Deepfake AI generated fake people 'more trustworthy' than real humans as world facing new tech arms race, warns experts | The Sun

NONE of the people in the picture at the top of this article can be trusted.

They look like anyone you could see down the shop, and are nearly indistinguishable from real humans.

But they have never been born – they are merely faces created by the AI tool from "".

Every click produces a unique and photorealistic image from billions upon billions of possible combinations.

It ends up with a unique face every time – mostly nearly indistinguishable from a real human beyond a few small glitches.

You would not bat an eyelid if you saw them walking down the street or had the face pop up on your social media feed.


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The technology is developing quickly as well, with experts telling The Sun Online at times it is already indistinguishable from real photos.

With the rise of these AI generated images, increasingly sophisticated deepfake video and audio, fast developing chatbots and computer developed data – what is next?

"We are in an arms race – we are in an arms race, with both sides using advanced AI," tech expert Dr Mike Seymour told The Sun Online.

It is feared this technology could be used to spread dangerous misinformation and potentially be used by scammers who can create entire new identities using AI.

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Dr Seymour recently showed the power of this technology – consulting with a VFK team from Adapt Entertainment to convert every actor in the film The Champion from speaking German to English by using AI to render their faces.

"It is already indistinguishable. It just looks like the film was shot in English," he told The Sun Online.

He warned the public needs to be more informed to make sure they treat what they encounter online with scepticism amid the rise of AI.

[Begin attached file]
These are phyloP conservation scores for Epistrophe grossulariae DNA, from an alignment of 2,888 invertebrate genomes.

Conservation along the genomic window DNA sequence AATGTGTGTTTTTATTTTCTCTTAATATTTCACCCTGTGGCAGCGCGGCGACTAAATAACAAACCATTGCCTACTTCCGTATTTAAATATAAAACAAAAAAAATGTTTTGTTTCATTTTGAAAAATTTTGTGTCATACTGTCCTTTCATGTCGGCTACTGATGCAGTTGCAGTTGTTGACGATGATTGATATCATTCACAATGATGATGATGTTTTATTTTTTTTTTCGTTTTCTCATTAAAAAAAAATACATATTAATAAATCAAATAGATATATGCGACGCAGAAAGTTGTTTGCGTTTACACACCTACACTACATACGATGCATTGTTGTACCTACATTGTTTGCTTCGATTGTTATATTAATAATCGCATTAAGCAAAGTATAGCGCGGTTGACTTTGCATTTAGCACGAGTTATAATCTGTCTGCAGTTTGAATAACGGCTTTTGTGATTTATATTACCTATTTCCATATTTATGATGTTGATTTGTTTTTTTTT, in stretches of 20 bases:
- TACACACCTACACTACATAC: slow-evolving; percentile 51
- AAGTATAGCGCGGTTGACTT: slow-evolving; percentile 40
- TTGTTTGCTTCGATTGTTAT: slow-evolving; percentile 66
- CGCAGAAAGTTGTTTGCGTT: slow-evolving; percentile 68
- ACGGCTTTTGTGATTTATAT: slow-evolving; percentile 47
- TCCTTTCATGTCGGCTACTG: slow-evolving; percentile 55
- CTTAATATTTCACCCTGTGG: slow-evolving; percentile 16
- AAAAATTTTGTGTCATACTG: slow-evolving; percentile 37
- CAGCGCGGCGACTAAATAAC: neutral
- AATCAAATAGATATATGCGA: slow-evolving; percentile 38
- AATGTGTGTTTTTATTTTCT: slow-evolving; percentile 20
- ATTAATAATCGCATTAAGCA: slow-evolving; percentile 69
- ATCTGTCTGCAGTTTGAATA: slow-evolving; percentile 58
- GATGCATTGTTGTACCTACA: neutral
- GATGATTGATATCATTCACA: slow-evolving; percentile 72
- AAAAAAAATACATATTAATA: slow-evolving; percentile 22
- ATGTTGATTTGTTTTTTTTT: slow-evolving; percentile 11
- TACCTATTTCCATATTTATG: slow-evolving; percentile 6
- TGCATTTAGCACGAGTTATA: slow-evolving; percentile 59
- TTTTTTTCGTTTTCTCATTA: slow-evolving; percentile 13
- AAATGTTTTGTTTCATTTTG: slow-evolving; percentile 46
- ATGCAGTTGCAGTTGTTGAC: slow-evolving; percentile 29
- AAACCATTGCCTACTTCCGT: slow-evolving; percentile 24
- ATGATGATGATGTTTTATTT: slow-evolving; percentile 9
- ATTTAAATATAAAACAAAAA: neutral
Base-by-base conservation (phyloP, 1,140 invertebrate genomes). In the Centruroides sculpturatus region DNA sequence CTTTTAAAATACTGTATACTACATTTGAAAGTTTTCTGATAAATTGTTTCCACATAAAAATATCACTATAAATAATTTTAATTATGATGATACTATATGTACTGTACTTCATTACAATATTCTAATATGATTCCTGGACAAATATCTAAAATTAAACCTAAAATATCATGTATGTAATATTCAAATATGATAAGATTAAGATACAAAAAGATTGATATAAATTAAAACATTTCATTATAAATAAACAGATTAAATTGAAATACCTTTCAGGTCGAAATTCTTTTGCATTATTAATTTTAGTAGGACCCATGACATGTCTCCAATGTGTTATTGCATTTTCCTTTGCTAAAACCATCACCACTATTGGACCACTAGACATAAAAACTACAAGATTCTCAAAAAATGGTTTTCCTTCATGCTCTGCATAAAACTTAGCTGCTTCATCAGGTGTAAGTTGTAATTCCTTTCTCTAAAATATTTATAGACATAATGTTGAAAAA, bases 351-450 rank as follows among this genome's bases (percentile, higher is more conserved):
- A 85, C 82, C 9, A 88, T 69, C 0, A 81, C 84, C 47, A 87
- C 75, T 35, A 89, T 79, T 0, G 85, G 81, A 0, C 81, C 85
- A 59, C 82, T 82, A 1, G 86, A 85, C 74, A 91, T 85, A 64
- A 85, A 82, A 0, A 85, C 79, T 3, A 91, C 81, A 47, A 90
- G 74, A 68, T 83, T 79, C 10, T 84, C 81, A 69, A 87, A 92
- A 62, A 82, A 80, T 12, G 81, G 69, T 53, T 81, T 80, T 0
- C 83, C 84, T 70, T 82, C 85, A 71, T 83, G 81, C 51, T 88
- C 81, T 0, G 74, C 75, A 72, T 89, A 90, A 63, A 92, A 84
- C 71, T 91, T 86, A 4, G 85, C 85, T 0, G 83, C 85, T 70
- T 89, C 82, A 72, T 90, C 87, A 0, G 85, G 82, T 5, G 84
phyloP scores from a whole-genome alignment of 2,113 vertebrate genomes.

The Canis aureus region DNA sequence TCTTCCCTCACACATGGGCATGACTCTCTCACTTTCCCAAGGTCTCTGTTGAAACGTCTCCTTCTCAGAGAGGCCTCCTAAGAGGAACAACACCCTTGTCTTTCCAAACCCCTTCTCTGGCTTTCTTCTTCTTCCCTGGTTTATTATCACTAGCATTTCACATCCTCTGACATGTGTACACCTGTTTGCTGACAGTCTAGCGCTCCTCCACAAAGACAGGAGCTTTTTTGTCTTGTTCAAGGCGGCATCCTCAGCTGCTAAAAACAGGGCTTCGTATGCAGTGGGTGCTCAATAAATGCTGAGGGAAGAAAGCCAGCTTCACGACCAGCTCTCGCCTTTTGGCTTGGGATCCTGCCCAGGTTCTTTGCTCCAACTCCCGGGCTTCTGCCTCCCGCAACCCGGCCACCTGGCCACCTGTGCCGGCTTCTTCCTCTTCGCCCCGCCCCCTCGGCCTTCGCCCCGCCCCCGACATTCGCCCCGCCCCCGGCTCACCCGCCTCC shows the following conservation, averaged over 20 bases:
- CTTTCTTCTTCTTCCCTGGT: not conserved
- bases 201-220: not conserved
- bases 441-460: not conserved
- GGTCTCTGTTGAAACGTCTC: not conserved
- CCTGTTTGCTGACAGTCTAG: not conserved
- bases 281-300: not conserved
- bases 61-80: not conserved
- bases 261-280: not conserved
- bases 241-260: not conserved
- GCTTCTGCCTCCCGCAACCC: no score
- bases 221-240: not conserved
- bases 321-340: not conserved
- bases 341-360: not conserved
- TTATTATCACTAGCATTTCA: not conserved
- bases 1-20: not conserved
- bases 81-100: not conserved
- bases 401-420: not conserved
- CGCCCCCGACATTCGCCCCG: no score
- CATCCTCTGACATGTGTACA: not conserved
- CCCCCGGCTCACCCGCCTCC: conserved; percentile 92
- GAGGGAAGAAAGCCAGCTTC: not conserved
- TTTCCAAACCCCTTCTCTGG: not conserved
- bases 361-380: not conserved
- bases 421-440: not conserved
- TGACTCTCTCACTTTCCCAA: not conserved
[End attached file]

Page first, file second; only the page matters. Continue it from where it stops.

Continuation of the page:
But the ease of access to this AI technology is ramping up the spread – and it's they are only going to become more common.

"The problem with anything in this area is that it is getting easier and easier to produce plausible fakes so it lowers the bar for who can attempt such actions," said Dr Seymour.

And one study has revealedpeople find AI generated faces are already indistinguishable from humans and "more trustworthy" than the real deal.

The experiments, compiled by the University of California, found that AI faces were 7.7 per cent more trustworthy.

"This may be because synthesized faces tend to look more like average faces which themselves are deemed more trustworthy," the study said.

"Regardless of the underlying reason, synthetically generated faces have emerged on the other side of the uncanny valley."

Cassidy Bereskin, a doctoral researcher from the Oxford Internet Institute, told The Sun Online that we now live in a world where "seeing is no longer believing".

"Deepfakes and generative AI models are becoming increasingly sophisticated and accessible to the masses," she said.

"They are hyper-realistic and no longer only available for programmers.

"These twin developments threaten to increase the supply, scale, spread, and believability of online misinformation."

She went on: "Deepfakes have already inflicted significant reputational and psychological harm in pornography.